Ramaphosa victim of 'act of sabotage' in SABC address to the nation

The SABC says the airing of President Cyril Ramaphosa's pre-recorded address was a well-considered and co-ordinated act of sabotage to bring the SABC and the president into disrepute.
The SABC says the airing of President Cyril Ramaphosa's pre-recorded address was a well-considered and co-ordinated act of sabotage to bring the SABC and the president into disrepute.
Image: ALON SKUY

The SABC has accused employees of deliberately sabotaging the broadcaster and President Cyril Ramaphosa in his address to the nation on femicide and the violence in Gauteng last week.

In a statement on Tuesday, the broadcaster said that a preliminary investigation into the incident - in which a clip of Ramaphosa making an error in his pre-recorded address was aired - has revealed a well-considered and co-ordinated act of sabotage to bring the SABC and consequently the president into disrepute.

The SABC referred to the incident as "a serious production and transmission failure".

"The SABC reveals that material for the broadcast of Ramaphosa's address was prepared in good time to ensure a clean transmission. However, unauthorised changes were effected without any communication to the desk.

"Consequently, the programme published and played the rehearsal clip from President Ramaphosa's recorded address to the nation, instead of the final version," said SABC group CEO Madoda Mxakwe in the statement.

He said that on that day, the SABC news office in parliament sent the feed capturing both Ramaphosa's rehearsal and final speeches to the line records desk, and revealed that those involved in production activities were all warned in advance that they should disregard the rehearsal clip.

"The SABC now has strong prima facie evidence indicating that the broadcast of the incorrect clip was a well-considered and co-ordinated act of sabotage to bring the SABC and consequently the president into disrepute," said the broadcaster.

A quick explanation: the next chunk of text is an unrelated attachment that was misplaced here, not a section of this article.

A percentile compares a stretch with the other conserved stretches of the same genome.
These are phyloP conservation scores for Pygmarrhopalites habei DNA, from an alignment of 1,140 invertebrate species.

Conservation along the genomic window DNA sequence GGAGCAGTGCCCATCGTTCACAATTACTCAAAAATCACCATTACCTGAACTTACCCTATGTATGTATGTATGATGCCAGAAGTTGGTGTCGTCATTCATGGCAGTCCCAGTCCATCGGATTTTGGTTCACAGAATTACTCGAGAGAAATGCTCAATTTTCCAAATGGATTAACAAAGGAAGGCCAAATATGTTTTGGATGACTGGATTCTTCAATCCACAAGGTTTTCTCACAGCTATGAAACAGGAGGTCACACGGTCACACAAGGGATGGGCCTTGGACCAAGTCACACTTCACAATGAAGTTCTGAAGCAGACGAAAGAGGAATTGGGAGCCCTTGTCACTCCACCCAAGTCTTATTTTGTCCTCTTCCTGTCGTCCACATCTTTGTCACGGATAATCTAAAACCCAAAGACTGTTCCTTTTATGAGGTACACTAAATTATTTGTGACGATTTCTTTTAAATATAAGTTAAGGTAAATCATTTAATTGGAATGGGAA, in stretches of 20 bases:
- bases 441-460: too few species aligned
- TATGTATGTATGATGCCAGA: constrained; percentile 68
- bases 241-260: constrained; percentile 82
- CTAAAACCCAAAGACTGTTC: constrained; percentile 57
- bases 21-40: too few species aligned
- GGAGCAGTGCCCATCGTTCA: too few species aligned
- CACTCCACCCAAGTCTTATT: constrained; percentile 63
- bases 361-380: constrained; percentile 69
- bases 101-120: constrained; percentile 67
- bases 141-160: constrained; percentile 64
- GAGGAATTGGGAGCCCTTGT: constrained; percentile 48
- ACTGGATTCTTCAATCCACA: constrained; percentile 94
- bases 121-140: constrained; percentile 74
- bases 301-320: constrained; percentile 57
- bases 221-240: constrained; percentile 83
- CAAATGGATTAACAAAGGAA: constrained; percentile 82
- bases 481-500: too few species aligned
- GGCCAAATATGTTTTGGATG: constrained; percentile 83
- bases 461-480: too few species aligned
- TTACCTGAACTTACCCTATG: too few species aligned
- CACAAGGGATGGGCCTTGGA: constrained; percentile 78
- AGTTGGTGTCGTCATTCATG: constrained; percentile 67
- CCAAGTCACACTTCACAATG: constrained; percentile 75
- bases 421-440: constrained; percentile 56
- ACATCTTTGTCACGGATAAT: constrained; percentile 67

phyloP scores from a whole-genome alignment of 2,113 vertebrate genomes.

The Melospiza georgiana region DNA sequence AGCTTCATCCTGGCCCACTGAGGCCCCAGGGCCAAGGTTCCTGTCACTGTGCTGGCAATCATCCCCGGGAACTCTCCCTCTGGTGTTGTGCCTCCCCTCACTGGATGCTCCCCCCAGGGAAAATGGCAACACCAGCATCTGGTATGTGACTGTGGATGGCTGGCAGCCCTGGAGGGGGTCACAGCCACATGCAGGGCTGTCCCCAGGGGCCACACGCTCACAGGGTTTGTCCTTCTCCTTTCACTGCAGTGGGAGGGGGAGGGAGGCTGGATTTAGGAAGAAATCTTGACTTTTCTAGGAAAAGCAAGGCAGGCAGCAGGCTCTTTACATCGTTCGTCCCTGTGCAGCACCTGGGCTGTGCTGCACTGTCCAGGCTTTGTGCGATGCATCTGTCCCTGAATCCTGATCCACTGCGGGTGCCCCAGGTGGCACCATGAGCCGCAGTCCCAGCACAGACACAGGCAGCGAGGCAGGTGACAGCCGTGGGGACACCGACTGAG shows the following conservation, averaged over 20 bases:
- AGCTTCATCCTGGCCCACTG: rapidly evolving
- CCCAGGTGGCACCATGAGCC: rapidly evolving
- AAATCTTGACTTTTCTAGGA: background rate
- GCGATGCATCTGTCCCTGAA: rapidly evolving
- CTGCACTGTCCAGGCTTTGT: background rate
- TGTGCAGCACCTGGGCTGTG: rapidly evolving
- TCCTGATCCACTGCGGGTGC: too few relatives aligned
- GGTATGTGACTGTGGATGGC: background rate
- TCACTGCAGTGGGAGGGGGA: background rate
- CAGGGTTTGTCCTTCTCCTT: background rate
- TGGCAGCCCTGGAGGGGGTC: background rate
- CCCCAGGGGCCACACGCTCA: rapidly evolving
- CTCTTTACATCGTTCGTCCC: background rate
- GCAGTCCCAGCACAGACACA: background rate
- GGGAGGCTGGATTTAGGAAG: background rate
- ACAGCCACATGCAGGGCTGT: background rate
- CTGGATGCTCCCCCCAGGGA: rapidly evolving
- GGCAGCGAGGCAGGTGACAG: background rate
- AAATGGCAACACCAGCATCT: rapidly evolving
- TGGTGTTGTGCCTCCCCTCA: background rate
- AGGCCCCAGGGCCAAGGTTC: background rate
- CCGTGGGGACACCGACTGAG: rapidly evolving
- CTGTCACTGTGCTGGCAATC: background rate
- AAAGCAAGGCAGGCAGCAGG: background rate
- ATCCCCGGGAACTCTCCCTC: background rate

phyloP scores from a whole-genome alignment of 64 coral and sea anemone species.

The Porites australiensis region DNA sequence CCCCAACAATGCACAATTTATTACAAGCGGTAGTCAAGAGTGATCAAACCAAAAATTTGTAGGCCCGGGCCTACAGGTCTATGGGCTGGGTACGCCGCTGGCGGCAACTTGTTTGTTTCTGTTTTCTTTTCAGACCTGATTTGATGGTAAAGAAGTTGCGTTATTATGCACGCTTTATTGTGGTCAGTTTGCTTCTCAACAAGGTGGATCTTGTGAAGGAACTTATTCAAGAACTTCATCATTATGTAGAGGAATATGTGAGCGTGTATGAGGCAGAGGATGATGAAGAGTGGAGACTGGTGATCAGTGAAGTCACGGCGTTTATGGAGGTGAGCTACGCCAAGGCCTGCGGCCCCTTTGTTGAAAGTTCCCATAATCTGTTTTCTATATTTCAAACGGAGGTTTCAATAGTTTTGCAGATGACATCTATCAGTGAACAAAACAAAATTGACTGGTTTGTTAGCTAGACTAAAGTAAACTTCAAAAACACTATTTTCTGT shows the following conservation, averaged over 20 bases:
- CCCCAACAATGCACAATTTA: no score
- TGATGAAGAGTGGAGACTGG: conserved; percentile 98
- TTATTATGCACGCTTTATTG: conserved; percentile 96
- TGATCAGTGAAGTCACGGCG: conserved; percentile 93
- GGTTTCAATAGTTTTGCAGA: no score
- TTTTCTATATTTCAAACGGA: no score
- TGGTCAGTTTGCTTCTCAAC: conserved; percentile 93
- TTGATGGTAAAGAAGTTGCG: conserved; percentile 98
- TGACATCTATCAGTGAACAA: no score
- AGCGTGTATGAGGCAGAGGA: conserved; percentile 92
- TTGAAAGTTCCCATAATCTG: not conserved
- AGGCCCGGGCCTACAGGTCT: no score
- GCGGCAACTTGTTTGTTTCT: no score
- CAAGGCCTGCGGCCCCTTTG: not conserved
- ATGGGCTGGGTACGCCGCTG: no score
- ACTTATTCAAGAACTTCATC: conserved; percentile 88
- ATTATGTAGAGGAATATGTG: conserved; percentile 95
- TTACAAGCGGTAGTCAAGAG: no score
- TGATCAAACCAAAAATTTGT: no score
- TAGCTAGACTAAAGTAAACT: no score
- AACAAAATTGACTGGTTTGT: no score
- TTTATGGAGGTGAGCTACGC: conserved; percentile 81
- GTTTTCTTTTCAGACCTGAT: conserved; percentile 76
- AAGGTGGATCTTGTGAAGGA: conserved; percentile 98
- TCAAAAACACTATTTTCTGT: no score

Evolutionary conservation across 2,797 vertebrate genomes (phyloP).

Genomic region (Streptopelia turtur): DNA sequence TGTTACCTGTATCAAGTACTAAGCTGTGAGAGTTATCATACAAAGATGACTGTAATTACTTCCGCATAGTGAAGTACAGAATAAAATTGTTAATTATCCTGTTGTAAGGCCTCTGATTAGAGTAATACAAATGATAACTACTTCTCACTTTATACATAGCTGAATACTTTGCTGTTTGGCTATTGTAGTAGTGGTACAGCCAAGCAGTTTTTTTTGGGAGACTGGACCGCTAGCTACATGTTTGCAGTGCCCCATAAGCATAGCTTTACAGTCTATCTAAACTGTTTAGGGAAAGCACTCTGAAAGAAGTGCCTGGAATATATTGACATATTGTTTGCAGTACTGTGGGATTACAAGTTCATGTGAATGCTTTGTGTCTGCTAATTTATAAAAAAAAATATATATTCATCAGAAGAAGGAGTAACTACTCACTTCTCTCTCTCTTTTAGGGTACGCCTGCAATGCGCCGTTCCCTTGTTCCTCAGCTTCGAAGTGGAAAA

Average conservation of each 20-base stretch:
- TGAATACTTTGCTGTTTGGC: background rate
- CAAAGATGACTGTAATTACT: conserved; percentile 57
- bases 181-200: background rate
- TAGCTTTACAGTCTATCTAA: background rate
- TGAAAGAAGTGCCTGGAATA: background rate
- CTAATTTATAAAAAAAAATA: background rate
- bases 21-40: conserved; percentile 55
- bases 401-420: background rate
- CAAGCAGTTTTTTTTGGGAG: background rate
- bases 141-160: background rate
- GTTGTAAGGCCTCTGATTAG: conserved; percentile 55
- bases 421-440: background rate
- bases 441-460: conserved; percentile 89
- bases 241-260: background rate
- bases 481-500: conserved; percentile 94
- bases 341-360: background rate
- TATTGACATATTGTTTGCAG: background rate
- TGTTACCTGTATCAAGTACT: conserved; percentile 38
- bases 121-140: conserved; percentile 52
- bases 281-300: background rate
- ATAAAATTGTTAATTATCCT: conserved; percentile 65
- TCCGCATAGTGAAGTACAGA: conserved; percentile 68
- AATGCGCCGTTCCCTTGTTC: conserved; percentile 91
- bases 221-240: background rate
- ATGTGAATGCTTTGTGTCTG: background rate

It said the employees who were involved in production activities at the time of the incident were given an opportunity to make written representations as to why disciplinary steps should not be instituted against them.

The SABC has received the representations and, after due consideration, the corporation has decided to suspend three permanent employees and unscheduled one freelancer.

A second phase of the investigation into the incident is currently under way.

"The SABC will not tolerate any acts or omissions that bring the public broadcaster into disrepute, and undermine efforts to eradicate systemic problems of malfeasance and maladministration plaguing the institution," said Mxakwe.

The broadcaster's news and current affairs boss Phathiswa Magopeni added that “any employee found to be involved in clandestine activities aimed at undoing the ongoing work to restore the credibility of the public news service, would be dealt with accordingly within the confines of the SABC's human resources and disciplinary policies".

"We are committed to doing everything possible to improve the quality of our work and elevate the standard of our performance. What happened on Thursday has no place at all in the public news service," said Magopeni.


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